Assistive Hearing Devices

Assistive Listening DevicesAn alternative or enhancement to hearing aids can include Assistive Listening Devices.

Hearing may not provide clear hearing for everybody under demanding environments. Background noise at work and social environments can limit the effectiveness of hearing aids, and other technologies like phones and TVs occasionally need different technologies. There are some effective listening devices that can add clarity to these everyday situations.

Telephone

Telephone devices amplify the ring of the telephone and have a volume control to increase the loudness of the incoming voice. Induction loops minimise background noise and improve the clarity of incoming voice.
Induction loops TTY (teletypewriters) are text-based devices enabling people with a severe or profound hearing loss to communicate via the telephone line.

Television

Various options are available to enhance the signal from your TV to help you enjoy it with or without hearing aids.

  • Bluetooth streamers collect signal from your TV, convert it to Bluetooth and send it to a wireless bluetooth receiver that is worn around the neck.
  • Earphones or headphones plug directly into TVs to make hearing the TV signal more direct and clearer. These are best for watching TV alone.
  • Television amplifiers can be used with or without hearing aids and do not require an earphone socket. They do not affect the volume of the TV when others are watching. A small microphone is attached to the TV speaker using velcro and is connected by a wire to a set of earphones or to a neckloop that transmits the signal to your hearing aid.
  • Induction loops for hearing aid wearers eliminate background noise and improve the clarity of sound. Neckloop devices are used in conjunction with the telecoil on hearing aids and transmit sound from the TV to the induction coil in the hearing aid.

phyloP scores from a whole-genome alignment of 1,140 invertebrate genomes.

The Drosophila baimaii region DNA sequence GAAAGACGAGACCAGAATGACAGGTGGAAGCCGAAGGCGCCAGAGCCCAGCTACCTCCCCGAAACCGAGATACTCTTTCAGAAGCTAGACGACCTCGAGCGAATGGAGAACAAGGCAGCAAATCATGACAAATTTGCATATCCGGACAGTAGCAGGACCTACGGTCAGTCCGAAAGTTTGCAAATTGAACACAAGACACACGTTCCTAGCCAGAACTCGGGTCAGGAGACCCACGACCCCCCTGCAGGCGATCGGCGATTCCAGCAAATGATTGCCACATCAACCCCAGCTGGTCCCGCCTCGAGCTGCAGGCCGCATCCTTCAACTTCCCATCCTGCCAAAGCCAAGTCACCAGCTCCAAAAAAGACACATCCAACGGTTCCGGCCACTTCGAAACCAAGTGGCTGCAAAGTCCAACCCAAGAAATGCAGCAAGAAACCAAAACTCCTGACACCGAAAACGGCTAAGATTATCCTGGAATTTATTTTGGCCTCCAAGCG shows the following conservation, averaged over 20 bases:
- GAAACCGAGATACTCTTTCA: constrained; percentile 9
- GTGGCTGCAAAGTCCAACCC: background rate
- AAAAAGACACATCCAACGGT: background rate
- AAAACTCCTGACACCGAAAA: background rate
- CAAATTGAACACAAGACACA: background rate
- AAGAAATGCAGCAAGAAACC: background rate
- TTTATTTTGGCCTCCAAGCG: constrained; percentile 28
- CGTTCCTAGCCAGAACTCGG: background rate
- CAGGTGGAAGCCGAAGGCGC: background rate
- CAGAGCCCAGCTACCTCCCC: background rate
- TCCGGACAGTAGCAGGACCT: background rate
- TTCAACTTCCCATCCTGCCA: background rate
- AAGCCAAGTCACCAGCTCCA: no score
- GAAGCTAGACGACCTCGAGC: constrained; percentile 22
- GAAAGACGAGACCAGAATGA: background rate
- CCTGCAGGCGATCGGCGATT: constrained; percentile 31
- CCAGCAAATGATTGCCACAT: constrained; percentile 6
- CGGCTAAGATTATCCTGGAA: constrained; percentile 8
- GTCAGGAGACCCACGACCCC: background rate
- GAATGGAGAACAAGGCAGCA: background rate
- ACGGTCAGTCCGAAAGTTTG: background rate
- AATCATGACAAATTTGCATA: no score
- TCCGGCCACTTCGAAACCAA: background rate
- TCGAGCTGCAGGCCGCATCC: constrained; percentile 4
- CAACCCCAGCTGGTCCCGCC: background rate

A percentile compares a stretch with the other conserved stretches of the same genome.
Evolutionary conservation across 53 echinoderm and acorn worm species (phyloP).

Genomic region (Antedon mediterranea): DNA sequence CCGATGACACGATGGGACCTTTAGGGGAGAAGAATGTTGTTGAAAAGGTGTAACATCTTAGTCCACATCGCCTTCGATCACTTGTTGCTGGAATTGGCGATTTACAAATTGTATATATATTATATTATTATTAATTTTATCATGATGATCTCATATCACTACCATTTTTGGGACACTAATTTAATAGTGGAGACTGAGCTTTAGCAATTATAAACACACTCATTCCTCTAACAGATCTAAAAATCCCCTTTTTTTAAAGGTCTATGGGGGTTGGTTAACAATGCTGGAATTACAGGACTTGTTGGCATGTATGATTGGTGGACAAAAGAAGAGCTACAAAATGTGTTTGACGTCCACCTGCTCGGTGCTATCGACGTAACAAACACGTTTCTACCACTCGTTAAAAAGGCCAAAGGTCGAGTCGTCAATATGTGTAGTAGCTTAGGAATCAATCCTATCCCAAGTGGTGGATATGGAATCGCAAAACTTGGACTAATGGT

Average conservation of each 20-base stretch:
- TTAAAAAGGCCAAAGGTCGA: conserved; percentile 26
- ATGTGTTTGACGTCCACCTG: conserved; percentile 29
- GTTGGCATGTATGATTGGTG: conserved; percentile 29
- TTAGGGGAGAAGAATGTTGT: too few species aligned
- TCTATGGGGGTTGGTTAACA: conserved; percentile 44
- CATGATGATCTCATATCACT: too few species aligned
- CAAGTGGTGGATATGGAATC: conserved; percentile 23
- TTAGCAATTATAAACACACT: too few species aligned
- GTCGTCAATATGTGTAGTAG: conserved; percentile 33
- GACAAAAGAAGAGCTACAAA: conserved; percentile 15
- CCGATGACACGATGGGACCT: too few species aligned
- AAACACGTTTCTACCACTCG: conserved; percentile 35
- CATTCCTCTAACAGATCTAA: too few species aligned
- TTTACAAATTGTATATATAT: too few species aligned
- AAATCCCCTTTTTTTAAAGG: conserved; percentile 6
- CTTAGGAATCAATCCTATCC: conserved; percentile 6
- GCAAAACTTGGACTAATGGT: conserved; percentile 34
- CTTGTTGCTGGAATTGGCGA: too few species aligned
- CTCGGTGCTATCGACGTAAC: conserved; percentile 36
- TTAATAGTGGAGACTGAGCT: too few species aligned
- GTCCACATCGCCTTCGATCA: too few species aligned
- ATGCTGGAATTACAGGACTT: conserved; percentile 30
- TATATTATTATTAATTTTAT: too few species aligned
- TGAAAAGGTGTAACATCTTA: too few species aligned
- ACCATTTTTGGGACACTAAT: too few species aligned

• Infrared and radio systems, with no cords to trip on, transmit signal to a receiver worn around the neck. The system can be connected to headphones or to an induction loop for use with or without a hearing aid. An infrared system can be coupled to a TV, radio and stereo simultaneously. The listener can move from one to the other without having to reconnect.
  • Teletext decoders are built into TVs.

Music and other entertainment

  • Bluetooth streamers collect signal from your music device and send it to a wireless bluetooth receiver that is worn around the neck. Some modern hearing aids can receive music directly from a bluetooth device without the need for a streamer/interface.
  • Induction loops can also be used to listen to personal stereos, iPods or MP3 players.

Alert systems

  • Alerts for the door (e.g. vibration, amplifiers or a flashing light) indicate someone is at the door.
  • An extra loud sounder for the phone warns you about incoming calls. Vibrating devices are commonly used to wake people in the morning.
  • Safety – a remote control flashing signaller indicates that there is smoke in the house.

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